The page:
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The BBC's Peter Morgan
"Tony Blair says the record cost of petrol isn't his fault"
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Ben Gill, president National Farmers Union
"You can not have it both ways"
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Monday, 3 July, 2000, 06:44 GMT 07:44 UK
Petrol price row deepens
Petrol station forecourt
A national boycott of petrol pumps is planned for 1 August
The prime minister has come under fire after delivering a "pay up or shut up" message to those campaigning against high petrol prices.

Motoring groups attacked Mr Blair's claim that lower petrol duty would mean less money for schools and hospitals as misleading - saying fuel was being taxed at a higher rate than champagne.

In the three years of Labour rule with a 40% increase in fuel price since then, 32% is actually due to tax

Petrol Retailers' Association
Mr Blair fuelled the row over petrol costs when he used a Sunday newspaper article to deliver a blunt message to those wanting to cut prices, saying cutting duty by 2p would cost the Treasury 1bn.

"It's easy for campaigners to put up signs outside garages saying so much goes to the Treasury.

"But you don't hear them talking about putting up signs outside hospitals saying the number of nurses and doctors will have to be cut because the government doesn't have enough money.

"Or signs outside schools saying lack of cash has forced a halt to the repair programme which has helped 11,000 schools."

Tony Blair
Tony Blair: Blunt message
But Edmund King, director of the RAC Foundation, described Mr Blair's remarks as "disingenuous".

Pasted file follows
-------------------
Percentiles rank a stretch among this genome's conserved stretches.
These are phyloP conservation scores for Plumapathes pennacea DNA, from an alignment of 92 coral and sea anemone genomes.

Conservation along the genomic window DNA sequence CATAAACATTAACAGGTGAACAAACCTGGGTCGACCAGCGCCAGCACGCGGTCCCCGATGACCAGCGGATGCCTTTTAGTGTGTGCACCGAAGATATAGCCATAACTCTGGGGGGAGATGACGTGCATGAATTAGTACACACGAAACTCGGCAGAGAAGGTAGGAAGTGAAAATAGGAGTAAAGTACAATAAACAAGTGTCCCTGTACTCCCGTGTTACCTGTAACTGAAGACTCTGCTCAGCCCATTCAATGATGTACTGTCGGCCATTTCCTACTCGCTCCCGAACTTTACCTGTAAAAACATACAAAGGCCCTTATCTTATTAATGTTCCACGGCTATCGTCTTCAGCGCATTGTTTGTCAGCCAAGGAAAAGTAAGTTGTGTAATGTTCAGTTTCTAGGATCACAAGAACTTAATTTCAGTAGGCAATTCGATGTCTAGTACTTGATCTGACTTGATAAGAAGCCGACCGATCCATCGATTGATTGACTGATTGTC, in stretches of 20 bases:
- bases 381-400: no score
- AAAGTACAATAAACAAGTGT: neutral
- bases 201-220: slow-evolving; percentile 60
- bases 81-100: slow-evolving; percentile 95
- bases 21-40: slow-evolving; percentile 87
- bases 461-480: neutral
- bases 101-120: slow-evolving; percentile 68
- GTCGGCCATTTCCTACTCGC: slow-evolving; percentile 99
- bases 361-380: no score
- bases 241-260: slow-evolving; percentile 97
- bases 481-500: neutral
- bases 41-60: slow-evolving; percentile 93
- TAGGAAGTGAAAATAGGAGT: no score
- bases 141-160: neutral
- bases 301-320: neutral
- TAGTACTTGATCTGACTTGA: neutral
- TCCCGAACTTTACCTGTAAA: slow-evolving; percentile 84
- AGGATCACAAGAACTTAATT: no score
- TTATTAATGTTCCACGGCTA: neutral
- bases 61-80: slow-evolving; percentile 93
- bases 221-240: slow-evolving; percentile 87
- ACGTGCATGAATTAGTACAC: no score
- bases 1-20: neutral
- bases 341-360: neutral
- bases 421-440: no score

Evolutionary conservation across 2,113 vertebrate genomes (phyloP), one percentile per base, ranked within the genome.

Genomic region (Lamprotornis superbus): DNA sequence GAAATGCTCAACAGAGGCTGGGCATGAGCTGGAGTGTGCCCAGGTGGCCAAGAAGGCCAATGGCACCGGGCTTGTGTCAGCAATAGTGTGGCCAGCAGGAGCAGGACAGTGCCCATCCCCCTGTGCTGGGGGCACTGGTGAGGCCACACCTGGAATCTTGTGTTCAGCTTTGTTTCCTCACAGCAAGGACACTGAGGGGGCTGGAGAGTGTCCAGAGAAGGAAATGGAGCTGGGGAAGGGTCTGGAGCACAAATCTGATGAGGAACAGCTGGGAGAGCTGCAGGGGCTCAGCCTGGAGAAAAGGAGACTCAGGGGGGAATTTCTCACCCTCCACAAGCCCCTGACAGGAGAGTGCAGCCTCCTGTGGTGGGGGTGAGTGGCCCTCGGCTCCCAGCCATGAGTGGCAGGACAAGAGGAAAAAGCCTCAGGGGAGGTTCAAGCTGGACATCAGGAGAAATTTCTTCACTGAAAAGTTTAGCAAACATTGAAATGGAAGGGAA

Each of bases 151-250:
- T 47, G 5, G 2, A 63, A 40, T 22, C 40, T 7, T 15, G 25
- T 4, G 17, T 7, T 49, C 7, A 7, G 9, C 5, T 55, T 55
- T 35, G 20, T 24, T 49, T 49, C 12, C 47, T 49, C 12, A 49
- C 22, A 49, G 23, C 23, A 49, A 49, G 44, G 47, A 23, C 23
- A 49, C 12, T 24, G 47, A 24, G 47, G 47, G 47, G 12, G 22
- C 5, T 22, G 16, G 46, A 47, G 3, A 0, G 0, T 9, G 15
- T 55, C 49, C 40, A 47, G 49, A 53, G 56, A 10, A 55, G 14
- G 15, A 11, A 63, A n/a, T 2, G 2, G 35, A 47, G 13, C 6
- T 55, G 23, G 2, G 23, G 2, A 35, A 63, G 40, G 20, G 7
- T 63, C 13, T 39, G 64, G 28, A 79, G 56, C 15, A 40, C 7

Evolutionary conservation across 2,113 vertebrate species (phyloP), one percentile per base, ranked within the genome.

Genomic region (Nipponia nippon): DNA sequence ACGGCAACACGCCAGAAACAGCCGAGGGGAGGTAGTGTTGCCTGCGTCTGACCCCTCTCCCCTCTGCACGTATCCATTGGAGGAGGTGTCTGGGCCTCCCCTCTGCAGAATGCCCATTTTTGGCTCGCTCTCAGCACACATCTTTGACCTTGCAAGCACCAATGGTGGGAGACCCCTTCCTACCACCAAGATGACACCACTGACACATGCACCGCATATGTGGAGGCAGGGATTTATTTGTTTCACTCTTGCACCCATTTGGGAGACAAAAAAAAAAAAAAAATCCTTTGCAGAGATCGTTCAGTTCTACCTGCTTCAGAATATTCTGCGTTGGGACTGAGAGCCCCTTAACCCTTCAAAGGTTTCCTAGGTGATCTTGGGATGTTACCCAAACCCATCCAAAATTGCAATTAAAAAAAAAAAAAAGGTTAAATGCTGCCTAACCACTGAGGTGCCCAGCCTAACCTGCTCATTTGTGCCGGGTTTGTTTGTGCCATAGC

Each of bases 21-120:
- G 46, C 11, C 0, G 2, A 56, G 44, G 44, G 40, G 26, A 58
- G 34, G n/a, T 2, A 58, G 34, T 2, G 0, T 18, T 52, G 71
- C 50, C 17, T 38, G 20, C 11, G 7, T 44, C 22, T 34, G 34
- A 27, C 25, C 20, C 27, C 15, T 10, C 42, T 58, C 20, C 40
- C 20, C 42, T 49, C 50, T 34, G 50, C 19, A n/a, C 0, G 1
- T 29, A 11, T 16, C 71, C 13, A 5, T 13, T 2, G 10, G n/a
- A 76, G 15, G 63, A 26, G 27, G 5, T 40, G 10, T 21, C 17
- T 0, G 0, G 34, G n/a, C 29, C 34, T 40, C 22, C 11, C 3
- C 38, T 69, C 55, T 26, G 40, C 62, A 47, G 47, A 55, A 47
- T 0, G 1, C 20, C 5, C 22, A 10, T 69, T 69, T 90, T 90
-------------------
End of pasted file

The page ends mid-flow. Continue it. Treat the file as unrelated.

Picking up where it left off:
He said the Treasury had already received a multi-billion windfall because steep rises in petrol prices meant extra VAT for the government.

"This is not money the Chancellor has banked on for schools," Mr King said, adding that it was an "affront" to motorists to have to pay up when they already paid billions per year.

He said UK motorists paid higher taxes on fuel than any other European Union country, with London having the third most expensive petrol prices out of 74 cities studied by the Economist Intelligence Unit.

Dump the Pump

Transport Minister Lord Macdonald said high fuel prices were a consequence of rising oil prices around the world

But the Petrol Retailers' Association accused Mr Blair of "deceiving" motorists who had voted for Labour on a pledge of no tax increases and said his remarks "insult the intelligence of the motorist in the UK".

Director Ray Holloway said: "Everyone wants better services, of course they do, but it's a question of openness.

"In the three years of Labour rule with a 40% increase in fuel price since then, 32% is actually due to tax."

Mr Blair's message came ahead of a nationwide petrol boycott of garages - "Dump the Pump" - planned for 1 August.

Motorists are being asked to refuse to buy petrol or diesel on that day and to repeat the exercise every week until prices and taxes come down.

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See also:

12 Jan 00 | Business
Call for petrol price probe
29 Mar 00 | Business
Oil surge 'no joy' for motorists
24 Mar 00 | World
Oiling the world economy
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